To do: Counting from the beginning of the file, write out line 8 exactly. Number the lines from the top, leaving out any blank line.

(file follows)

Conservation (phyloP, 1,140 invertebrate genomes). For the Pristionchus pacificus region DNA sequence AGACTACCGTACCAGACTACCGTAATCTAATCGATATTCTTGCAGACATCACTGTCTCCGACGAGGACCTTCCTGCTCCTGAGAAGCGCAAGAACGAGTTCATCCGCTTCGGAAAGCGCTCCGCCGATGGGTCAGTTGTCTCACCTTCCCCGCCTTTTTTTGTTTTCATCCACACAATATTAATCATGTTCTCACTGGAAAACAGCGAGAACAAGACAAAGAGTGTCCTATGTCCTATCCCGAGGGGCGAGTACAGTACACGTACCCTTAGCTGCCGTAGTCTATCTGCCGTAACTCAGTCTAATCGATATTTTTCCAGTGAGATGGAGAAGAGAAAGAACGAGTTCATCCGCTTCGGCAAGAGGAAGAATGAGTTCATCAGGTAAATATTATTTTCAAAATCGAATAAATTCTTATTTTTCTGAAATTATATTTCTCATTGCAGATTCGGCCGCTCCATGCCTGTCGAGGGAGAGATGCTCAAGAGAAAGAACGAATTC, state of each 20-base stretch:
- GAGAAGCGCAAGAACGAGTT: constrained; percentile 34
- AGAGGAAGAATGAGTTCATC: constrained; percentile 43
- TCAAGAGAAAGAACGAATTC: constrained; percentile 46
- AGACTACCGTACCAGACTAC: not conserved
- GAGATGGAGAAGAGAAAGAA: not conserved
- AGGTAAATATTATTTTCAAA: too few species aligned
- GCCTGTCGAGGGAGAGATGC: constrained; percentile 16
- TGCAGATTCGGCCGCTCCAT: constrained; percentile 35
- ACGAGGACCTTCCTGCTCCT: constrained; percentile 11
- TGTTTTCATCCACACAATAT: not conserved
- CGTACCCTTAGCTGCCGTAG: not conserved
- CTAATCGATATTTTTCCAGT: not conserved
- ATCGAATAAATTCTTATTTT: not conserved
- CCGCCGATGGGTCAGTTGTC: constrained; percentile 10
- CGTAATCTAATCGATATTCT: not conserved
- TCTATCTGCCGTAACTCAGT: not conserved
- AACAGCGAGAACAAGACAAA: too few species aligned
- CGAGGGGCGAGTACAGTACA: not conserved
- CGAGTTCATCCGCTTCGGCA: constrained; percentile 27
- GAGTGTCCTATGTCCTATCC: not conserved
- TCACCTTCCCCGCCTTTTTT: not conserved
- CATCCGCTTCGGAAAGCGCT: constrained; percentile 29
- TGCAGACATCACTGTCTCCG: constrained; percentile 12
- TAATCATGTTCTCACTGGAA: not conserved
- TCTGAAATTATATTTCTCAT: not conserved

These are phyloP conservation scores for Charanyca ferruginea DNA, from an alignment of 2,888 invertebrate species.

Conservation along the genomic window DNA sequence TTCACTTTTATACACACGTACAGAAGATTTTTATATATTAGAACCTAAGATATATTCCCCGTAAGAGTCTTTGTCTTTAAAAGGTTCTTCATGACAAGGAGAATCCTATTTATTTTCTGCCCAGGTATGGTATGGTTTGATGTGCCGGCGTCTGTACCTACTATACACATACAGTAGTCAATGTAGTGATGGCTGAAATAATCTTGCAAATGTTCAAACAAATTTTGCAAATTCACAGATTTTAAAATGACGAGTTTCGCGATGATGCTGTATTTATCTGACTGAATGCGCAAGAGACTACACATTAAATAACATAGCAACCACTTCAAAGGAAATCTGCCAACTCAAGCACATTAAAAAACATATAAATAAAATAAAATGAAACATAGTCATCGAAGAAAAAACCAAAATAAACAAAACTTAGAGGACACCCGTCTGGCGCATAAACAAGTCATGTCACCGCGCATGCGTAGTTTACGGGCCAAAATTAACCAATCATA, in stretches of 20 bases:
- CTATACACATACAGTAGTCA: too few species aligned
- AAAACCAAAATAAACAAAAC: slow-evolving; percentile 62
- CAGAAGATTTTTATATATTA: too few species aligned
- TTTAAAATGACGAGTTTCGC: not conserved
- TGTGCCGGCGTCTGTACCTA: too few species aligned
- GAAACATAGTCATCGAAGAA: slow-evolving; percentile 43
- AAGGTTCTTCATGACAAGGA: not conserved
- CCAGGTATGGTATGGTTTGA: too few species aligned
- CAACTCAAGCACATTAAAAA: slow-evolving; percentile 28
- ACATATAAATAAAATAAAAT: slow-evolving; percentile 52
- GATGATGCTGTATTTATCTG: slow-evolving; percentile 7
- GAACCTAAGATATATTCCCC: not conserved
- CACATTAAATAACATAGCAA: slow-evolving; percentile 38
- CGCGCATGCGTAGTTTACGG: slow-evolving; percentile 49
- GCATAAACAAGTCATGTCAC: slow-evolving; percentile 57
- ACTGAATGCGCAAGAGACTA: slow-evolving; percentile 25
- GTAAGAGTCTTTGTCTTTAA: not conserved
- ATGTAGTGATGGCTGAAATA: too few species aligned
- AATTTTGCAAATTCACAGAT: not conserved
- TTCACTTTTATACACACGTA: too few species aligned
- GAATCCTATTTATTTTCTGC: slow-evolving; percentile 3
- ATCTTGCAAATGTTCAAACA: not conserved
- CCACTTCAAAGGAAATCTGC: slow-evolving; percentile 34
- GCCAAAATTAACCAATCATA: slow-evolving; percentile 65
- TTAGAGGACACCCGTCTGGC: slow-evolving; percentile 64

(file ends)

- GCCTGTCGAGGGAGAGATGC: constrained; percentile 16